So what does this piece of electronics do? If this was a script of the Big Bang Theory I would say this is how under atmospheric conditions of normal humidity and temperature, ultrasonic feedback light emissions and describe polygons are united to achieve great object and infrastructure data fusion. But more simply, the Z-Fast is the brain of the piloted vehicle. It is fusing an incredible amount of information. It takes in 2.5 billion inputs per second and uses them to recognize surroundings, make decisions, then your vehicle’s trajectory and control it all so that the vehicle can take over for you when you are in traffic and park for you when you get where you’re headed.

You’ll hear a bit more about this Z-Fast in a moment. But suffice it to say that Audi engineers reduced a big engineering challenge to something a little bit smaller than an iPad.

Let’s go back to Professor Dr. Ulrich Hackenberg now.

[Video demonstration]

Kunal Nayyar – Actor, The Big Bang Theory

Now I get to welcome my third vehicular co-star today the Audi S3 Sedan. Equally or more exciting depending on your perspective is who it is carrying.

Please welcome Jen-Hsun Huang, Co-founder, President and CEO of NVIDIA and Ralph de la Vega, CEO of AT&T Mobility.

Now Ralph, I don’t want to turn you into the spokesperson for a car company. But this Audi S3 is the first car featuring embedded LTE. I heard you bring the fastest mobile communication standard into the car?

Ralph de la Vega – President and CEO, AT&T Mobility

Well CES is shaping up to be a big event for us, Kunal. And I think with the connected car is a major portion of it, so we’re so pleased to be a part of it here with Audi. Audi has always been on the cutting edge of technology and turned its focus toward that connected car long before most. Audi engineering provides the first ever on-board 4G LTE capability in the U.S. and thanks to the strength of the AT&T mobile network, we will be able to take your Audi driving experience to the absolute next level.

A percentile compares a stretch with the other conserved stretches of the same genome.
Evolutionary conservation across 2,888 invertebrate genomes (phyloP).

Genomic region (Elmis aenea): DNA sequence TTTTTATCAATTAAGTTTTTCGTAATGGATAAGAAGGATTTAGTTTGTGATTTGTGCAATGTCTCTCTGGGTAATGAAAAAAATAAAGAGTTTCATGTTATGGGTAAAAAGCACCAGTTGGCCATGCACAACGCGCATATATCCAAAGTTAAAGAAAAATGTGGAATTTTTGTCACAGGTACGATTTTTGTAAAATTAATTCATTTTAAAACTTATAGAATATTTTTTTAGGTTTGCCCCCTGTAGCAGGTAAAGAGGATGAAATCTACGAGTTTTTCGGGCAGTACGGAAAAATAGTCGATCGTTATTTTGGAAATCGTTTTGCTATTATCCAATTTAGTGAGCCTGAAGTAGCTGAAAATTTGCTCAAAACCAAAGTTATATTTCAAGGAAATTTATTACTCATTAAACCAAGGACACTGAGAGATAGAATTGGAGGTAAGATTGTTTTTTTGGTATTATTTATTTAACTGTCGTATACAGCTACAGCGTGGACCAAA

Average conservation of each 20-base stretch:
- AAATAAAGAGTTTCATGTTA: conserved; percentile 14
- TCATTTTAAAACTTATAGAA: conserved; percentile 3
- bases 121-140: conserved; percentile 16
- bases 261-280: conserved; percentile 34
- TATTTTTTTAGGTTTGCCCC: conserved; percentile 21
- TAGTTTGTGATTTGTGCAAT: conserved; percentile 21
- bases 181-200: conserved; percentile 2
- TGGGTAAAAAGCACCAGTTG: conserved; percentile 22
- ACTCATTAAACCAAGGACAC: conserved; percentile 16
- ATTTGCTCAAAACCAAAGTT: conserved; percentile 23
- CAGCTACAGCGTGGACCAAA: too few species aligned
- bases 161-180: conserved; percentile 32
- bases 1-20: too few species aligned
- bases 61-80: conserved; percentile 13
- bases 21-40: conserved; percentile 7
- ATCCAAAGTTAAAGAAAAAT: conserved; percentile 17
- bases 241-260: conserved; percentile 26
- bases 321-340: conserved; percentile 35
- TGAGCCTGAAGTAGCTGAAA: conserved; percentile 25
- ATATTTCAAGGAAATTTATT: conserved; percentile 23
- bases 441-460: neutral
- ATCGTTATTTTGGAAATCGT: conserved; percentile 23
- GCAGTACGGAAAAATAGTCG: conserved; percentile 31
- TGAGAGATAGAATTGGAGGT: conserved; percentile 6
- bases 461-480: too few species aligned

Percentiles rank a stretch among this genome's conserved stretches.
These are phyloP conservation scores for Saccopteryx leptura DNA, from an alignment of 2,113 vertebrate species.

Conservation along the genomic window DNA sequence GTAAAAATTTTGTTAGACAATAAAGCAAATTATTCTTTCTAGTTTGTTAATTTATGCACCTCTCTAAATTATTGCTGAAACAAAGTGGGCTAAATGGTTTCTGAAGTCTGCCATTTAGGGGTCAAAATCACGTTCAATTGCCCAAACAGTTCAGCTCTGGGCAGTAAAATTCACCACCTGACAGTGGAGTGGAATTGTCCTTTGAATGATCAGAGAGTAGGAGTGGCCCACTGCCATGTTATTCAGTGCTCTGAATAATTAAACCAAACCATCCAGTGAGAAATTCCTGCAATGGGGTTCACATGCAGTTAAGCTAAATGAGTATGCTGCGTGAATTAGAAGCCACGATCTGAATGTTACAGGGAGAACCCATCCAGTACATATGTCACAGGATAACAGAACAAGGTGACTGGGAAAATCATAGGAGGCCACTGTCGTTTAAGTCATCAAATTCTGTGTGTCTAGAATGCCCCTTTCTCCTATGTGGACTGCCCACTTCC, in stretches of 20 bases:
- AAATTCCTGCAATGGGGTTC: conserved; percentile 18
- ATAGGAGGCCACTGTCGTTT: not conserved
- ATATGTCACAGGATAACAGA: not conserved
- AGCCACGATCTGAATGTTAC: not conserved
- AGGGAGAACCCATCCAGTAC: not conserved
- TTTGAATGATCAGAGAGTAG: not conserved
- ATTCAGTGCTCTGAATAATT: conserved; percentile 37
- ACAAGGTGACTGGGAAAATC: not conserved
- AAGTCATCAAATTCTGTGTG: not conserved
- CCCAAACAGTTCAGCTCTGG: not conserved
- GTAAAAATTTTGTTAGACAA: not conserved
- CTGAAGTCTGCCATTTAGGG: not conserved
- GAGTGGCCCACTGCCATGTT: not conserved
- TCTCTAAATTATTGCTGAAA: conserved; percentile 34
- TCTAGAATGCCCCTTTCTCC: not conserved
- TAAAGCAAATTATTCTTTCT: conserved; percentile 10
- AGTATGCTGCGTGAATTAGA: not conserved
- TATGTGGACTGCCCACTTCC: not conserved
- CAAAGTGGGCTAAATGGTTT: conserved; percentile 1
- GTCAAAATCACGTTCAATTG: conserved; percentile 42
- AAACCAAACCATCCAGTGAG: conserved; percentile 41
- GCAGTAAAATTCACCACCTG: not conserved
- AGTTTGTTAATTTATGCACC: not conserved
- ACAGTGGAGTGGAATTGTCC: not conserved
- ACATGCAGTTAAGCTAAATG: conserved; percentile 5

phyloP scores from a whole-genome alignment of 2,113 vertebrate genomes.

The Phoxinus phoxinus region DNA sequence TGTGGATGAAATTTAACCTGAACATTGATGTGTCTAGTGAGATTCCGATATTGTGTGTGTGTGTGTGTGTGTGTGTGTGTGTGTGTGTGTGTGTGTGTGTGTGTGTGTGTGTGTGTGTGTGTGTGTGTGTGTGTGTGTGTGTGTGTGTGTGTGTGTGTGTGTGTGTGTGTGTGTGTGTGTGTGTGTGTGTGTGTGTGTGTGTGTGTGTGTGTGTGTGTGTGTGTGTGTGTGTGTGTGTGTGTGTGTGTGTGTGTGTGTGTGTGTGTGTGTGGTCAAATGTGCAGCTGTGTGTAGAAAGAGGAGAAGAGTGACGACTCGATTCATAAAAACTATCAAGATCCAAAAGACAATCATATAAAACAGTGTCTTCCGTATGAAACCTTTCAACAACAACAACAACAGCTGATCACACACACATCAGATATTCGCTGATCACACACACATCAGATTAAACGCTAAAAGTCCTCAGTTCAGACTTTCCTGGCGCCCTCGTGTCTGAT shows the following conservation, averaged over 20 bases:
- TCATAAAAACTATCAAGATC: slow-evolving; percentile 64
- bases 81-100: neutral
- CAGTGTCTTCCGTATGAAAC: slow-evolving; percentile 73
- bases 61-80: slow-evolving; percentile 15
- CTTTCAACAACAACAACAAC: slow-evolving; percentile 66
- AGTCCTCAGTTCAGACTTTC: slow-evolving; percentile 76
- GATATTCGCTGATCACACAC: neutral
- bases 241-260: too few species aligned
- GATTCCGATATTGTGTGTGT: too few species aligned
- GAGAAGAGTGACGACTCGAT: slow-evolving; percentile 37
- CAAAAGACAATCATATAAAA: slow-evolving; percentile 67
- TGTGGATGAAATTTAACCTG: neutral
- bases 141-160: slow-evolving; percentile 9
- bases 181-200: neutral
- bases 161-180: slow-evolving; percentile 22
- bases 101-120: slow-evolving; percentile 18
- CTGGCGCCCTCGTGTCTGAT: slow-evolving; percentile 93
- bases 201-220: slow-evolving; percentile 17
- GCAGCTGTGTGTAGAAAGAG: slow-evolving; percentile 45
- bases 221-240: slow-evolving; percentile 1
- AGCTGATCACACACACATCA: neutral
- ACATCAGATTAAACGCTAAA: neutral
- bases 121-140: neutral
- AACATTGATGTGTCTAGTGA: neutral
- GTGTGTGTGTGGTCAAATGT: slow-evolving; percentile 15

And today I can announce that we will power the Audi A3 family with AT&T 4G LTE.

You know that we have the fastest and most reliable LTE network in the U.S. and reliability is really important when you’re talking about your car. But we’re just not a network to our connected car partners. Some of you may have been aware that we announced this morning something called AT&T Drive. And we announced this at our developers summit.

In short, it’s a solution that we can take to automakers like Audi so they can innovate but still differentiate. We’ve got all the tools that an automaker needs to create an awesome connected car experience. But most important, we’re flexible. There’s no one-size-fits-all or a solution to the car today. Cars are different, drivers are different and innovators like Audi, they plan to offer something that’s different than the other guy. There may be no more exciting space to watch in wireless than the automobile and we’re driving innovation, so automakers can take 4G LTE speeds and take them to their customers. So thank you very much. We’re very honored to be a part of this.

Kunal Nayyar – Actor, The Big Bang Theory

Thank you. Thank you guys. Now let’s turn to our second guest on stage Jen-Hsun from NVIDIA.

Jen-Hsun, electronic devices for the computing industry are kind of different from what you see in the automotive business. What are the opportunities you see in working with Audi?